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ESMO 2016: Niraparib Significantly Improves Outcomes in Platinum-Sensitive Recurrent Ovarian Cancer

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Key Points

  • Median progression-free survival with niraparib compared to placebo was 21.0 vs 5.5 months in the germline BRCA mutation group, 9.3 months vs 3.9 months in the nongermline BRCA mutation group, and 12.9 vs 3.8 months in a subgroup of the nonmutation cohort who had homologous recombination DNA repair deficiencies.
  • Compared to placebo, niraparib significantly prolonged the second progression-free survival, time to first subsequent treatment, and chemotherapy-free interval in the mutation and mutation-free groups, as well as in the HRD subgroup.
  • More than 10% of patients had grade 3/4 adverse events following treatment with niraparib, of whom 28% had thrombocytopenia, 25% had anemia, and 11% had neutropenia. These were resolved with dose adjustments.

The PARP inhibitor niraparib significantly improves the outcome of platinum-sensitive recurrent ovarian cancer, according to full data from the ENGOT-OV16/NOVA trial presented by Mirza et al at the 2016 European Society for Medical Oncology (ESMO) Congress in Copenhagen (Abstract LBA3_PR), and published by Mirza et al in The New England Journal of Medicine. The trial met its primary endpoint, with niraparib considerably prolonging progression-free survival compared to placebo.

“There are limited treatment options in recurrent ovarian cancer,” said lead author Mansoor Raza Mirza, MD, Chief Oncologist at Rigshospitalet, Copenhagen University Hospital and Medical Director of the Nordic Society of Gynaecological Oncology. “Cumulative toxicity with platinum-based chemotherapy and lack of additional benefit limit its use. We then pause treatment until the next relapse and start combination chemotherapy.”

“The current options for maintenance therapy in the European Union (EU) are bevacizumab [Avastin]—which can only be given once and improves progression-free survival by just a few months—and the PARP inhibitor olaparib [Lynparza], which is only approved in patients with a germline BRCA mutation (about 10%–15% of ovarian cancer patients). No maintenance therapy is approved outside the EU,” he continued.

ENGOT-OV16/NOVA

This phase III trial was performed in collaboration with the European Network of Gynaecological Oncology Trial groups (ENGOT). The ENGOT-OV16/NOVA trial evaluated the efficacy and safety of the PARP inhibitor niraparib as maintenance therapy in patients with recurrent ovarian cancer who respond to platinum-based chemotherapy. Patients were assigned to cohorts by BRCA mutation status and randomized 2:1 to receive niraparib at 300 mg or placebo once daily.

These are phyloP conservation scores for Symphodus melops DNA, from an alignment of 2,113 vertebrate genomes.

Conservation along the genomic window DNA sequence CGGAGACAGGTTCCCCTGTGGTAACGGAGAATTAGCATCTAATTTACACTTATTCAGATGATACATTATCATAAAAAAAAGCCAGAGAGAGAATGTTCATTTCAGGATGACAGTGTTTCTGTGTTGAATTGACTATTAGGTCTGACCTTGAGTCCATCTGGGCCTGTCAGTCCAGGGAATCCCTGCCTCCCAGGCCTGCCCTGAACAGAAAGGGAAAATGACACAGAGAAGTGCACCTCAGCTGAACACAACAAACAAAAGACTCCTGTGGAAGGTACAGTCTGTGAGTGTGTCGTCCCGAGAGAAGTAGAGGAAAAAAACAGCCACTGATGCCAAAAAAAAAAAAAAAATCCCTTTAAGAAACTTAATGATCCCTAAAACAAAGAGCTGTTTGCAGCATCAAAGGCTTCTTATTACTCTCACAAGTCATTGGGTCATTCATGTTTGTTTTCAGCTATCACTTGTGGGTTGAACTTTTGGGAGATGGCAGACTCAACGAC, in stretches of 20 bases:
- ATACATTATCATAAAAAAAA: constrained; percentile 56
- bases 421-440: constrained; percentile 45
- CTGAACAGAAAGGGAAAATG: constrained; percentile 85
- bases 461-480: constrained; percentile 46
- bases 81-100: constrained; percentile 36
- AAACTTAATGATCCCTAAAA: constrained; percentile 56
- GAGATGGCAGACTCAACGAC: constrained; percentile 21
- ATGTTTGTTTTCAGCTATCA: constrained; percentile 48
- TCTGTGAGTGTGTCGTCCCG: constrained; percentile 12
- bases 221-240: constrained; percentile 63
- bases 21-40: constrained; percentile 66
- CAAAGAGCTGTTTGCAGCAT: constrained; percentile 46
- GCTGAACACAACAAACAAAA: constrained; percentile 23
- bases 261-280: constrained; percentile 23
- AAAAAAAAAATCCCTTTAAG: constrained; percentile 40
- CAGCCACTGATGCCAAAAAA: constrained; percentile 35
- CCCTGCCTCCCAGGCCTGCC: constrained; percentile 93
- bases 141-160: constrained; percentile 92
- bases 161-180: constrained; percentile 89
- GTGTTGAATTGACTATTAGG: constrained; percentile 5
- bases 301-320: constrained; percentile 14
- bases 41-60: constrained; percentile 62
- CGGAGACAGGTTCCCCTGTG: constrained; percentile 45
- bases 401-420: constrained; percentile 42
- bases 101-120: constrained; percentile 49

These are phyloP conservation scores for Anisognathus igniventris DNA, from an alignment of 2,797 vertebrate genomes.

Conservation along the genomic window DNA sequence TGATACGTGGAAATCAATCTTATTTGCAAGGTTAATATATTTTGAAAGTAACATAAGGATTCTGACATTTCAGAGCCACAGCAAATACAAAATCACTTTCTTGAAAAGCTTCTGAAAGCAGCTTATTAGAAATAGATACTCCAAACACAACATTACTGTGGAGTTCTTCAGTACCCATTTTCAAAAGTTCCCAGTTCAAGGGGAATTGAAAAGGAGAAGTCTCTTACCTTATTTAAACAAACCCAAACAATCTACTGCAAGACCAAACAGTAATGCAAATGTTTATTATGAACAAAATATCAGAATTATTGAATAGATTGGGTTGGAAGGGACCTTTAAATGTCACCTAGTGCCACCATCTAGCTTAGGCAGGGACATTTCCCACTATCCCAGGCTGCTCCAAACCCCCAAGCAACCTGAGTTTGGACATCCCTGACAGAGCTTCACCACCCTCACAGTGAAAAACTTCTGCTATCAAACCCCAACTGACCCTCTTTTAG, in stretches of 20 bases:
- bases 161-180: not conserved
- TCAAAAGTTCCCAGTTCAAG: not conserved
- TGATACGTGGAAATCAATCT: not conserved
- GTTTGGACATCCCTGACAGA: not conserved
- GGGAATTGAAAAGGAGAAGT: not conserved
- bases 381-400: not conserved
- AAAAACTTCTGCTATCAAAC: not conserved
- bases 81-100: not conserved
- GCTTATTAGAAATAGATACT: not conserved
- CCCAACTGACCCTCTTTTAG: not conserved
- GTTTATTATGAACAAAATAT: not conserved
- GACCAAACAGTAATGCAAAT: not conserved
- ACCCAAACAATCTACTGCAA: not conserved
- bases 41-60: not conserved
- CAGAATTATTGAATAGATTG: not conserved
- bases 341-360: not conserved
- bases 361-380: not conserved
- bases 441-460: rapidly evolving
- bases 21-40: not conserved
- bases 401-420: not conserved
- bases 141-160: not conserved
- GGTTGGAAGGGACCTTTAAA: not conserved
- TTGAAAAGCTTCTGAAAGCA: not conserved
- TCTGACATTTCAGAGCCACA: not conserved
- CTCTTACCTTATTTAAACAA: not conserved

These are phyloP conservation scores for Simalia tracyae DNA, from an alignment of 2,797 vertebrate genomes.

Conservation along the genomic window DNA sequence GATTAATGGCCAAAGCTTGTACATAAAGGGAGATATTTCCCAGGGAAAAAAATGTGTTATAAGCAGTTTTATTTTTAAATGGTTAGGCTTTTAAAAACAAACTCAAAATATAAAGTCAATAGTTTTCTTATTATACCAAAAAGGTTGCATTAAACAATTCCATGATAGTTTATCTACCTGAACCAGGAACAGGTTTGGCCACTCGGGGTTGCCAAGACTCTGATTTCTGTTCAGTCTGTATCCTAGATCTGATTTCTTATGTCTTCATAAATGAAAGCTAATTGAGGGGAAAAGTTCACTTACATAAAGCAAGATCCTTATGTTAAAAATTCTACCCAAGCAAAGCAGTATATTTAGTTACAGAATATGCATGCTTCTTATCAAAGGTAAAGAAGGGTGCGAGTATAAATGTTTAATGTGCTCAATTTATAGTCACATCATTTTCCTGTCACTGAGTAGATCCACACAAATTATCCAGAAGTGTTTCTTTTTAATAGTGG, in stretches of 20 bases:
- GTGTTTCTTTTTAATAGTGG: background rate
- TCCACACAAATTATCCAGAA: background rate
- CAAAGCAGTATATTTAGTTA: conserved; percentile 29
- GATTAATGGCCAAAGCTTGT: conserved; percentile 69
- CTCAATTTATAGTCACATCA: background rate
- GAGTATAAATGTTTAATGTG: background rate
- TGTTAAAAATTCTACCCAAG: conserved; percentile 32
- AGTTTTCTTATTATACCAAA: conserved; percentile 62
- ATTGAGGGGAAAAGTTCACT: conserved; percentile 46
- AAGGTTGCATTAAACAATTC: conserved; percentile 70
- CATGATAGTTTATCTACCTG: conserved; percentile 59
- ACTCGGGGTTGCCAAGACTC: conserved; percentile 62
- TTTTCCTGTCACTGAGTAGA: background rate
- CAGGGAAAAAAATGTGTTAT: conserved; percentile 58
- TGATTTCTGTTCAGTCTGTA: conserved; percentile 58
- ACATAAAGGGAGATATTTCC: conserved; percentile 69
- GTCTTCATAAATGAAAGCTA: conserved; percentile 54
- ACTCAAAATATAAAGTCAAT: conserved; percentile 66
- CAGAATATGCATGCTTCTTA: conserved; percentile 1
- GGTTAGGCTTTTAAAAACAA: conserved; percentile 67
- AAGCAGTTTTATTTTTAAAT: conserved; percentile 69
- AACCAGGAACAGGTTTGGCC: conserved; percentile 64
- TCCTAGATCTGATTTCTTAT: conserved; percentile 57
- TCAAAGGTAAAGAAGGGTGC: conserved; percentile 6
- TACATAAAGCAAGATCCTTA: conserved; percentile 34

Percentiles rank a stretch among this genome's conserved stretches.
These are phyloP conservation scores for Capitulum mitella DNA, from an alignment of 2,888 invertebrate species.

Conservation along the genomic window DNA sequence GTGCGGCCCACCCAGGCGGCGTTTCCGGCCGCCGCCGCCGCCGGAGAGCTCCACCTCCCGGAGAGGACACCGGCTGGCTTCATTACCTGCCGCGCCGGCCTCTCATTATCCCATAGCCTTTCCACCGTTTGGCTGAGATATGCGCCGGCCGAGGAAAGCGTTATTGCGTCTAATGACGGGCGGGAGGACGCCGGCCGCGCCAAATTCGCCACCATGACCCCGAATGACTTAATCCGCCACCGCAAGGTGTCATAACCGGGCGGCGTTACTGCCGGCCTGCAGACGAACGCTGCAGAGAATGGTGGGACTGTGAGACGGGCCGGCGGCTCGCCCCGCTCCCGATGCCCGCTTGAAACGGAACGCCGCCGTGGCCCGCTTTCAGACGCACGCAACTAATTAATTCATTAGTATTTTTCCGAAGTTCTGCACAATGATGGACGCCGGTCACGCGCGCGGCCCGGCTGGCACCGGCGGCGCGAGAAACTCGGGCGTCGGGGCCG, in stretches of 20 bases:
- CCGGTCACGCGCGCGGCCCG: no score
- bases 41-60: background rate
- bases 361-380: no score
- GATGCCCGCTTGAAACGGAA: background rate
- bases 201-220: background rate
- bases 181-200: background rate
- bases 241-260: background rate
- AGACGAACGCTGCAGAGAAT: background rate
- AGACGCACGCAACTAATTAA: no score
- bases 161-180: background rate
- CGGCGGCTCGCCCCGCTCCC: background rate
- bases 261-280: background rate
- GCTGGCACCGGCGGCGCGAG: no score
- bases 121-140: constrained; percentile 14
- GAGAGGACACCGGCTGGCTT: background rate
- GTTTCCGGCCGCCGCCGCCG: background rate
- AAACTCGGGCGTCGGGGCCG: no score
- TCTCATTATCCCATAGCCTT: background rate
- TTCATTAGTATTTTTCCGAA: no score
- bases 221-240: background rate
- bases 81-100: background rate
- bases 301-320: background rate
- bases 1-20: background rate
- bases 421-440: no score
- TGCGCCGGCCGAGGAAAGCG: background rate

The trial included 553 patients, of whom 203 had the germline BRCA mutation and 350 did not. Niraparib significantly improved the primary endpoint of progression-free survival compared to placebo in both cohorts, as well as in all subgroups.

Median progression-free survival with niraparib compared to placebo was 21.0 vs 5.5 months in the germline BRCA mutation group (hazard ratio [HR] = 0.27, 95% confidence interval [CI] = 0.173–0.410, < .0001); 9.3 vs 3.9 months in the nongermline BRCA mutation group (HR = 0.45, 95% CI = 0.338–0.607, < .0001); and 12.9 vs 3.8 months in a subgroup of the nonmutation cohort who had homologous recombination DNA repair deficiencies, or HRD (HR = 0.38, 95% CI = 0.243–0.586, < .0001).

Adverse Events

More than 10% of patients had grade 3/4 adverse events following treatment with niraparib, of whom 28% had thrombocytopenia, 25% had anemia, and 11% had neutropenia. These were resolved with dose adjustments and patients could continue their treatment. Patient-reported outcomes were similar with niraparib and placebo. Patients on niraparib maintained symptom control and had a quality of life comparable to those on placebo.

Significant improvements were also observed in all secondary endpoints. Compared to placebo, niraparib significantly prolonged the second progression-free survival, time to first subsequent treatment, and chemotherapy-free interval in the mutation and mutation-free groups, as well as in the HRD subgroup.

“This is a breakthrough for patients with ovarian cancer,” said Dr. Mirza. “We have never seen such large benefits in progression-free survival in recurrent ovarian cancer. Niraparib significantly improved all endpoints across a broad patient population representing 70% of all ovarian cancer patients. These landmark results could change the way we treat this disease.”

He concluded: “Once it is approved by the regulatory authorities, I’ll consider niraparib for all my patients with recurrent ovarian cancer who respond to platinum, regardless of BRCA status.”

The content in this post has not been reviewed by the American Society of Clinical Oncology, Inc. (ASCO®) and does not necessarily reflect the ideas and opinions of ASCO®.


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